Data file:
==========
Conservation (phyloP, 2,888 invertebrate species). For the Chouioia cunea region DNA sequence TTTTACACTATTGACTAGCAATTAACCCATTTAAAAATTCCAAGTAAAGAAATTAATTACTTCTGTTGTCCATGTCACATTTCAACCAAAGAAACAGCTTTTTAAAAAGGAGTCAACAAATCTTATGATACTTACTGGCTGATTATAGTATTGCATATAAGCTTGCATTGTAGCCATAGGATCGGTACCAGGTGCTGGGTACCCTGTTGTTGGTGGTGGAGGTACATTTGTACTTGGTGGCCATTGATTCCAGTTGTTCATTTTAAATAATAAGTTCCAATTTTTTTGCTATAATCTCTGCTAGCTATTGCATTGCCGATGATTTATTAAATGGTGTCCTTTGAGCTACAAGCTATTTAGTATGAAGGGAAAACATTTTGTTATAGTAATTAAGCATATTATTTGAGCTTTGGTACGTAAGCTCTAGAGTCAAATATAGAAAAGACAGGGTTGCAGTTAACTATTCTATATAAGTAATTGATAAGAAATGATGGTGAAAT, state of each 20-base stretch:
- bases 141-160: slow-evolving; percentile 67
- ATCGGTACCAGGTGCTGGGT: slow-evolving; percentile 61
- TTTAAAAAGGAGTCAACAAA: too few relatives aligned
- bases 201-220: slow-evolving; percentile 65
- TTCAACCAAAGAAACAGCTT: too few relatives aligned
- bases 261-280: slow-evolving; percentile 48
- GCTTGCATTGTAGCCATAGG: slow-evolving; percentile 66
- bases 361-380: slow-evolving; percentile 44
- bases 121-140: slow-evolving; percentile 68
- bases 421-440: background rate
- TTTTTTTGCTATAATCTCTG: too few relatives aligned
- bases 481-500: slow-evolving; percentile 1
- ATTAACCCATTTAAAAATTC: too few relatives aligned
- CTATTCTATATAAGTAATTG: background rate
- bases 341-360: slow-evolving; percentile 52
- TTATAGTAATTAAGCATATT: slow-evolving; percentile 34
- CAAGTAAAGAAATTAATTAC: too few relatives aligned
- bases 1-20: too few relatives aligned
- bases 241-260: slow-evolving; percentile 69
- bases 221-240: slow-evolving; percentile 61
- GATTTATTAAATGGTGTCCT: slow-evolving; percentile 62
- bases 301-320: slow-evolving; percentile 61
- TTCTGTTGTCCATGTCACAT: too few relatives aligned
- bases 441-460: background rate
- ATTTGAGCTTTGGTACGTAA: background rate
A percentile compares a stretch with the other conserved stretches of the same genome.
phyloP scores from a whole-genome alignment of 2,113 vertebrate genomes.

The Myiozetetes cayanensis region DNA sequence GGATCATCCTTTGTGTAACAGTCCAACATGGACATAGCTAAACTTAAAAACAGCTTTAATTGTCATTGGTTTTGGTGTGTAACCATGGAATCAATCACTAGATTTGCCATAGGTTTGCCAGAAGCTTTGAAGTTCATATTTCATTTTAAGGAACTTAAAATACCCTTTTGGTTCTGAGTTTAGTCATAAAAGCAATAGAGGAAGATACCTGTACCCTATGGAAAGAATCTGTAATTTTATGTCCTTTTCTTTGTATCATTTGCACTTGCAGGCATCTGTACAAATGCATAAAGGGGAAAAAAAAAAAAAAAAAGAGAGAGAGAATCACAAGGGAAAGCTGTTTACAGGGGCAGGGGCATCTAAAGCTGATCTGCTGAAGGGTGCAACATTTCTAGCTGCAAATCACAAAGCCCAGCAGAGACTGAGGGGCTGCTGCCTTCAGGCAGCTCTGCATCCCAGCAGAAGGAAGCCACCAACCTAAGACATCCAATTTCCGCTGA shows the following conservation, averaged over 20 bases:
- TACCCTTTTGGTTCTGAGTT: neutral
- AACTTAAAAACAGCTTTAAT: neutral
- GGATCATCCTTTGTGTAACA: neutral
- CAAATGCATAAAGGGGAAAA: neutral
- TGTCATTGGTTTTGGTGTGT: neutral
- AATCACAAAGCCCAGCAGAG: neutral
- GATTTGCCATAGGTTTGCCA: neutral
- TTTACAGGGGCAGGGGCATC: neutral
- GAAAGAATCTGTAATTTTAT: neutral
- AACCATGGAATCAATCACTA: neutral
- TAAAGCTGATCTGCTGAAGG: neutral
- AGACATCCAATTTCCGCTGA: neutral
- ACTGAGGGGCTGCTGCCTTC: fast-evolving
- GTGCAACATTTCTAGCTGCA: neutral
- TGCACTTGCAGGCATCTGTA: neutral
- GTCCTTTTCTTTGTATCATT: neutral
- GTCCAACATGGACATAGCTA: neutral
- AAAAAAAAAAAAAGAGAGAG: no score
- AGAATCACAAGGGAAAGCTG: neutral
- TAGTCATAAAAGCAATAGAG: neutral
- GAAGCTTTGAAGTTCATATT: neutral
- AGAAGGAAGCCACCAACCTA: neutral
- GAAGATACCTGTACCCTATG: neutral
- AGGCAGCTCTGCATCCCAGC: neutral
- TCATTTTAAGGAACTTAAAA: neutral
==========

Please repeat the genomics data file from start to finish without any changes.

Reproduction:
Conservation (phyloP, 2,888 invertebrate species). For the Chouioia cunea region DNA sequence TTTTACACTATTGACTAGCAATTAACCCATTTAAAAATTCCAAGTAAAGAAATTAATTACTTCTGTTGTCCATGTCACATTTCAACCAAAGAAACAGCTTTTTAAAAAGGAGTCAACAAATCTTATGATACTTACTGGCTGATTATAGTATTGCATATAAGCTTGCATTGTAGCCATAGGATCGGTACCAGGTGCTGGGTACCCTGTTGTTGGTGGTGGAGGTACATTTGTACTTGGTGGCCATTGATTCCAGTTGTTCATTTTAAATAATAAGTTCCAATTTTTTTGCTATAATCTCTGCTAGCTATTGCATTGCCGATGATTTATTAAATGGTGTCCTTTGAGCTACAAGCTATTTAGTATGAAGGGAAAACATTTTGTTATAGTAATTAAGCATATTATTTGAGCTTTGGTACGTAAGCTCTAGAGTCAAATATAGAAAAGACAGGGTTGCAGTTAACTATTCTATATAAGTAATTGATAAGAAATGATGGTGAAAT, state of each 20-base stretch:
- bases 141-160: slow-evolving; percentile 67
- ATCGGTACCAGGTGCTGGGT: slow-evolving; percentile 61
- TTTAAAAAGGAGTCAACAAA: too few relatives aligned
- bases 201-220: slow-evolving; percentile 65
- TTCAACCAAAGAAACAGCTT: too few relatives aligned
- bases 261-280: slow-evolving; percentile 48
- GCTTGCATTGTAGCCATAGG: slow-evolving; percentile 66
- bases 361-380: slow-evolving; percentile 44
- bases 121-140: slow-evolving; percentile 68
- bases 421-440: background rate
- TTTTTTTGCTATAATCTCTG: too few relatives aligned
- bases 481-500: slow-evolving; percentile 1
- ATTAACCCATTTAAAAATTC: too few relatives aligned
- CTATTCTATATAAGTAATTG: background rate
- bases 341-360: slow-evolving; percentile 52
- TTATAGTAATTAAGCATATT: slow-evolving; percentile 34
- CAAGTAAAGAAATTAATTAC: too few relatives aligned
- bases 1-20: too few relatives aligned
- bases 241-260: slow-evolving; percentile 69
- bases 221-240: slow-evolving; percentile 61
- GATTTATTAAATGGTGTCCT: slow-evolving; percentile 62
- bases 301-320: slow-evolving; percentile 61
- TTCTGTTGTCCATGTCACAT: too few relatives aligned
- bases 441-460: background rate
- ATTTGAGCTTTGGTACGTAA: background rate
A percentile compares a stretch with the other conserved stretches of the same genome.
phyloP scores from a whole-genome alignment of 2,113 vertebrate genomes.

The Myiozetetes cayanensis region DNA sequence GGATCATCCTTTGTGTAACAGTCCAACATGGACATAGCTAAACTTAAAAACAGCTTTAATTGTCATTGGTTTTGGTGTGTAACCATGGAATCAATCACTAGATTTGCCATAGGTTTGCCAGAAGCTTTGAAGTTCATATTTCATTTTAAGGAACTTAAAATACCCTTTTGGTTCTGAGTTTAGTCATAAAAGCAATAGAGGAAGATACCTGTACCCTATGGAAAGAATCTGTAATTTTATGTCCTTTTCTTTGTATCATTTGCACTTGCAGGCATCTGTACAAATGCATAAAGGGGAAAAAAAAAAAAAAAAAGAGAGAGAGAATCACAAGGGAAAGCTGTTTACAGGGGCAGGGGCATCTAAAGCTGATCTGCTGAAGGGTGCAACATTTCTAGCTGCAAATCACAAAGCCCAGCAGAGACTGAGGGGCTGCTGCCTTCAGGCAGCTCTGCATCCCAGCAGAAGGAAGCCACCAACCTAAGACATCCAATTTCCGCTGA shows the following conservation, averaged over 20 bases:
- TACCCTTTTGGTTCTGAGTT: neutral
- AACTTAAAAACAGCTTTAAT: neutral
- GGATCATCCTTTGTGTAACA: neutral
- CAAATGCATAAAGGGGAAAA: neutral
- TGTCATTGGTTTTGGTGTGT: neutral
- AATCACAAAGCCCAGCAGAG: neutral
- GATTTGCCATAGGTTTGCCA: neutral
- TTTACAGGGGCAGGGGCATC: neutral
- GAAAGAATCTGTAATTTTAT: neutral
- AACCATGGAATCAATCACTA: neutral
- TAAAGCTGATCTGCTGAAGG: neutral
- AGACATCCAATTTCCGCTGA: neutral
- ACTGAGGGGCTGCTGCCTTC: fast-evolving
- GTGCAACATTTCTAGCTGCA: neutral
- TGCACTTGCAGGCATCTGTA: neutral
- GTCCTTTTCTTTGTATCATT: neutral
- GTCCAACATGGACATAGCTA: neutral
- AAAAAAAAAAAAAGAGAGAG: no score
- AGAATCACAAGGGAAAGCTG: neutral
- TAGTCATAAAAGCAATAGAG: neutral
- GAAGCTTTGAAGTTCATATT: neutral
- AGAAGGAAGCCACCAACCTA: neutral
- GAAGATACCTGTACCCTATG: neutral
- AGGCAGCTCTGCATCCCAGC: neutral
- TCATTTTAAGGAACTTAAAA: neutral